1971In the beginning, UF’s infamous Halloween Ball started as a Halloween party for students. A fun night, featuring local music and art. Fortunately, in Gainesville,  Tom Petty and his band Mudcrutch were among the locals, and they headlined the Second Annual Ball. Tom took the stage at Midnight, and under a near full moon, played until dawn, when the sun lit the morning after. 
1912 University of Florida president Albert A. Murphree, as reported in The Florida Alligator, warned the class of 1912, “DO NOT GIVE IN TO LOW AND INSIDIOUS TEMPTATION.” Sixty years later, the less than saintly Gators gave in to temptation, and turned Halloween into a spectacle no turn-of-the-century preacher could have imagined. A night filled with sex, drugs, and performance art of any kind. The University of Florida had committed the “Original Sin,” the source of UF’s most notorious lore.

The Inaugural Ball …
the freaks come out at night
((( “the freaks” )))

alligator file, stan badz, barbara hansen

Queen of the Ball

Not only did Porn-Punk singer Wendy O. Williams take a chainsaw to a guitar in her high-octane performance at the 1980 ball, she and the Plasmatics also set off a firey explosion that destroyed a full-size Plymouth sedan to close the show. Many thought the Plasmatics had been booked to live up the the Halloween Ball’s reputation of pushing to the limit the fundamental Christian tolerance of the University of Florida administration. (SWIMMING POOL Q’s)

Having a Ball in Gainesville
A decade of Halloween Parties to remember
by David Dahl
Alligator Staff Writer

It was a ball, just like any other Halloween Ball. People partied, co-eds caroused, and students stripped naked.
One UF official, new to such activity, and quite curious, decided to get a good look at what he had heard described as “organized decadence.”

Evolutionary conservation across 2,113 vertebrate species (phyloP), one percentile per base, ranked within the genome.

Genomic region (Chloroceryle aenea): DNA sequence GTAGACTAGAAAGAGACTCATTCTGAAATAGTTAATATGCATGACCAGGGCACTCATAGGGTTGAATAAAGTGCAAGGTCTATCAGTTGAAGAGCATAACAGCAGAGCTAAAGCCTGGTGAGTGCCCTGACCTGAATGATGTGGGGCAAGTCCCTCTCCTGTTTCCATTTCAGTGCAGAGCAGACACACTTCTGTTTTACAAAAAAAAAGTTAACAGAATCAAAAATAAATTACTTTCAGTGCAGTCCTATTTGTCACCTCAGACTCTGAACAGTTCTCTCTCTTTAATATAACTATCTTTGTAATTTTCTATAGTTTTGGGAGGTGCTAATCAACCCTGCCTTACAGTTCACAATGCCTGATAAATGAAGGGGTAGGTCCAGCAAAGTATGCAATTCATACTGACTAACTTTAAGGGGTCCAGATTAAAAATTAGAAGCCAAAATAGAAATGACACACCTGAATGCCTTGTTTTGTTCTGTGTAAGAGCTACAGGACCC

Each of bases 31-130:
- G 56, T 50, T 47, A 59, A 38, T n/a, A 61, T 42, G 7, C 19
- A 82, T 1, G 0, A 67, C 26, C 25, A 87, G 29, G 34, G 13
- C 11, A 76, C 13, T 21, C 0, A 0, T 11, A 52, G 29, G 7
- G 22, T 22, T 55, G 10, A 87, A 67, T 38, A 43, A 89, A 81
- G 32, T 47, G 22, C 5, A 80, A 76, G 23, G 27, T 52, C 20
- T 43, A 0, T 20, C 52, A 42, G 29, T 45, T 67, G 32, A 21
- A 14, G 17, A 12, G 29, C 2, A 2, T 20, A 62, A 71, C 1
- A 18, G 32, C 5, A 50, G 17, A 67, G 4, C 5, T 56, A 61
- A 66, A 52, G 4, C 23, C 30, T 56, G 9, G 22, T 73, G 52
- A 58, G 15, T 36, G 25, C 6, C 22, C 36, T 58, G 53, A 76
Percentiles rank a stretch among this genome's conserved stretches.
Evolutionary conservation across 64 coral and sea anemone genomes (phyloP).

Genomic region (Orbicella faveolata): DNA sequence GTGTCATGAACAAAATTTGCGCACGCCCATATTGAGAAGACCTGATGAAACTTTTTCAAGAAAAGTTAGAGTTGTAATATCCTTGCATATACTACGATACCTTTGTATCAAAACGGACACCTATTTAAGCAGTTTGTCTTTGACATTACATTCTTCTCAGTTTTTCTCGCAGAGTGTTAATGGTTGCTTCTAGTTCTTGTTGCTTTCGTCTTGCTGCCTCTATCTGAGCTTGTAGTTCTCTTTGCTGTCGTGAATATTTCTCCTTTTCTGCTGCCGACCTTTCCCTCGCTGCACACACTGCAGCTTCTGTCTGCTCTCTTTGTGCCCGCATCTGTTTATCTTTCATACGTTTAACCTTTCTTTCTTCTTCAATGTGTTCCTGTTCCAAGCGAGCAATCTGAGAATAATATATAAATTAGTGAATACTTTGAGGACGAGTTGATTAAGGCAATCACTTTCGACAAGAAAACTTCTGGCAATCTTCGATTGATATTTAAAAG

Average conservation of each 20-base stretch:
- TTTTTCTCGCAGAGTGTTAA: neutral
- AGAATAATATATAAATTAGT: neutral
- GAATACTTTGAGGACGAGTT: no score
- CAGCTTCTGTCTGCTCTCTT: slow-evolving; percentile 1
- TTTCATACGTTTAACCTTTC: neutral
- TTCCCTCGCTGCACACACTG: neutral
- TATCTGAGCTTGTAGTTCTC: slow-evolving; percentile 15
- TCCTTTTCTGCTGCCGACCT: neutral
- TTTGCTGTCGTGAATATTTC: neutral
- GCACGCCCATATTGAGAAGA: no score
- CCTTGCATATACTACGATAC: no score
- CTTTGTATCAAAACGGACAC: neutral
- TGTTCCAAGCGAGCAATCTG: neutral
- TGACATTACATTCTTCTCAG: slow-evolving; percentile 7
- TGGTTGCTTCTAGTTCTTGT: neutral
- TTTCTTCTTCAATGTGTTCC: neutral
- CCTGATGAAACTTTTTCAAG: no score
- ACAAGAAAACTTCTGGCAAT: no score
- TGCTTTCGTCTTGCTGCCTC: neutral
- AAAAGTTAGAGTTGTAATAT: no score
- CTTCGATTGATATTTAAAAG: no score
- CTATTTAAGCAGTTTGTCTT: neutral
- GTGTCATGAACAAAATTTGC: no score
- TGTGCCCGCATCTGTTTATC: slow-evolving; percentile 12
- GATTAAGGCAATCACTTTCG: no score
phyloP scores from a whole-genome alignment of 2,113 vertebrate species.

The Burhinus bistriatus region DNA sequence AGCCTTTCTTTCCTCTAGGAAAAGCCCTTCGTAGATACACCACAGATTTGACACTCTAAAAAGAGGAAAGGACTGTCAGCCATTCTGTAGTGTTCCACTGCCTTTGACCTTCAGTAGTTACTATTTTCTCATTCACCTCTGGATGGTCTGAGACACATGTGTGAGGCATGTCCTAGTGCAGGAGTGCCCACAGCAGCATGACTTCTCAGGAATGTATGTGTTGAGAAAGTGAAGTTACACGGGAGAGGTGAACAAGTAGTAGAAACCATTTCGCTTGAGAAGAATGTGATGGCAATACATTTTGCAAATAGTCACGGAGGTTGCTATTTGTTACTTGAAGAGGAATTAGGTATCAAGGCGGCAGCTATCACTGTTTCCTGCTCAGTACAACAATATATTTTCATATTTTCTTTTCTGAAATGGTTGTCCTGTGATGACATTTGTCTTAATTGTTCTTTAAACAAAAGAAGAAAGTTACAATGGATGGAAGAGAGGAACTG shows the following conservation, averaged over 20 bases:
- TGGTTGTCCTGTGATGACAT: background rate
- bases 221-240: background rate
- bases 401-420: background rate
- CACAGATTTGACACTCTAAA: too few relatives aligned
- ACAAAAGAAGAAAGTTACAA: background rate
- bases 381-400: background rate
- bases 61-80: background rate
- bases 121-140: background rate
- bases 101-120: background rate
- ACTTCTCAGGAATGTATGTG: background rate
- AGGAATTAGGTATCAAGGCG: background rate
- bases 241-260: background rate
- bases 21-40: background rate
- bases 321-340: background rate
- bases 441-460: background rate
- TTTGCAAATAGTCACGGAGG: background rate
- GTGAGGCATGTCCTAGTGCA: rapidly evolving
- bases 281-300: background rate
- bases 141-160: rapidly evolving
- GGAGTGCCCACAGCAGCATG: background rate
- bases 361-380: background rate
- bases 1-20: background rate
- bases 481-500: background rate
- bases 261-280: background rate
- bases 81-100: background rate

He climbed atop a Hertz Rental truck parked at the Plaza of the Americas. Before him was the hodgepodge of costumed party goers — ghosts, goblins, and some less traditional ghouls.
But that wasn’t all. On the hood of the very same truck, a couple performed the most ancient of all acts —  in the official’s words, “plowing away,” as a crowd of onlookers cheered on.
It was the ball that broke the Ball’s back.
“Decadence” simply had gotten too prevalent at the event administrators decided a few years later. Too many drug overdoses. Too much vandalism. Too many outside trouble makers.
In 1978 the Ball was banned. The statue of Albert Murphree would be urinated upon no more. Shrubbery on the Plaza of the America’s would no longer be trampled.
No more Halloween happiness allowed, the administrators said.
Oh yes we will, the students replied in a 1979 Spring referendum vote asking for the return of the Ball.
A compromise between the two groups was struck. The groups decided the $150,000 Student Government bandshell would have quite a grand opening — the newly named “Halloween Festival.” The event would be held on a week night and would be away from the staid sanctity of UF’s oldest buildings. Most of all, it would be toned down, the administrators ordered.
The event had survived again.
Since its inception in 1970, the Halloween Ball, Festival, or whatever you call it, has seen four sites, changed sponsors from year to year, and even been kicked out of Gainesville.
Yet it endures.
Subterranean Circus Shop owner Bill Killeen and the Rose Community Center sponsored the first and second Annual Balls in 1970, and 1971, until it moved on-campus, to the The Plaza of The Americas in 1972.